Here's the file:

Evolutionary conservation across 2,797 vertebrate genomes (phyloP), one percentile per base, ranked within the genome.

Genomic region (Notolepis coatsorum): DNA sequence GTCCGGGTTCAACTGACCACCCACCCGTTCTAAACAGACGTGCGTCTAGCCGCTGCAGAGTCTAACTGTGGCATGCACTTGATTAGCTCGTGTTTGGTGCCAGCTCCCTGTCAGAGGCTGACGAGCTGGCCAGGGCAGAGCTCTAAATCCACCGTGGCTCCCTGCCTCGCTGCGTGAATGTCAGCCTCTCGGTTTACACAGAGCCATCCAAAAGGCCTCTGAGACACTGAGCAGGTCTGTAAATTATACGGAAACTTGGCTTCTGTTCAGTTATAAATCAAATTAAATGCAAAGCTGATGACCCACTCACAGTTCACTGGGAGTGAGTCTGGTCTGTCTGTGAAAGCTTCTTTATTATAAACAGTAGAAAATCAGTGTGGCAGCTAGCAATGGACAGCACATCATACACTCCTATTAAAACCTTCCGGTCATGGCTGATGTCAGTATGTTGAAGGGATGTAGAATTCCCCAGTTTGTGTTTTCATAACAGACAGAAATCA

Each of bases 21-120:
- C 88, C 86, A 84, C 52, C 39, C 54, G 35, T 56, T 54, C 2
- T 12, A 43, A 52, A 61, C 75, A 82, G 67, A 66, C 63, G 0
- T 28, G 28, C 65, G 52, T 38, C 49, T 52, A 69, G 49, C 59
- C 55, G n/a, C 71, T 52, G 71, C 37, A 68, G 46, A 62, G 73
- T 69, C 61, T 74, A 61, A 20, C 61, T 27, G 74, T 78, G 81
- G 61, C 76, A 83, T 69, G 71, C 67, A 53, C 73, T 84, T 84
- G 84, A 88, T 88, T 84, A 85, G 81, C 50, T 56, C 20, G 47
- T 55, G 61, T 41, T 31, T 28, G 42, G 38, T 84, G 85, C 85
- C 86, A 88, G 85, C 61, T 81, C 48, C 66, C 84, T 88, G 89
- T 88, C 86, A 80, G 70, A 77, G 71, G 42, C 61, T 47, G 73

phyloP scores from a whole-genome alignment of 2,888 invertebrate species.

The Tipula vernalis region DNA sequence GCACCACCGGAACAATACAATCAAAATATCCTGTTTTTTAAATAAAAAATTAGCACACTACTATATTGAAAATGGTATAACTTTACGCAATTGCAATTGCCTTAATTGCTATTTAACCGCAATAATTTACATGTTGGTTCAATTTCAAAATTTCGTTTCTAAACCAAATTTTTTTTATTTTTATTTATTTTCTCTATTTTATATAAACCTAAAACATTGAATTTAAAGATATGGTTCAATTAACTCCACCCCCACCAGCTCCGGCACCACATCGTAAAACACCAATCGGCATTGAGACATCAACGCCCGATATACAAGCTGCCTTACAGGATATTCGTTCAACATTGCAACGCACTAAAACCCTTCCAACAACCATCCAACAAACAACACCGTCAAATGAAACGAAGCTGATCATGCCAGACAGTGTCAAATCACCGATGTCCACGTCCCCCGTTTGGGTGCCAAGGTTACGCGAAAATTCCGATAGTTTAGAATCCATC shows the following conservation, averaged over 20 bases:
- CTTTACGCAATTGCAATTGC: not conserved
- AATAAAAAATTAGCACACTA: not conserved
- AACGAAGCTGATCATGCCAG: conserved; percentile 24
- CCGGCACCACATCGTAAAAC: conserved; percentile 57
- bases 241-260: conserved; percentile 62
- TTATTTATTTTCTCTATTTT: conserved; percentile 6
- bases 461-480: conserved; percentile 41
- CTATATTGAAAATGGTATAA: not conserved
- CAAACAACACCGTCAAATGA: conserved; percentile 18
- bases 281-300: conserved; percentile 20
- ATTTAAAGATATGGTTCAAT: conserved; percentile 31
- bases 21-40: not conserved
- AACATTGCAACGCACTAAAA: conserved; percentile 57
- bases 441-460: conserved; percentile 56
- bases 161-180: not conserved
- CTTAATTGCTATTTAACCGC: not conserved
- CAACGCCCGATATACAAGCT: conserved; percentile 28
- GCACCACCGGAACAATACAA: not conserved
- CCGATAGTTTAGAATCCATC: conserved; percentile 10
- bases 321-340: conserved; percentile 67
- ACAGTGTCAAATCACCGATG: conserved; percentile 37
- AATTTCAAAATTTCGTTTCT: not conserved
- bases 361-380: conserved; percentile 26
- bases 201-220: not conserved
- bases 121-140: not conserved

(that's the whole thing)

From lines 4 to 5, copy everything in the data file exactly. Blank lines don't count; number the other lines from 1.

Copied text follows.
- C 88, C 86, A 84, C 52, C 39, C 54, G 35, T 56, T 54, C 2
- T 12, A 43, A 52, A 61, C 75, A 82, G 67, A 66, C 63, G 0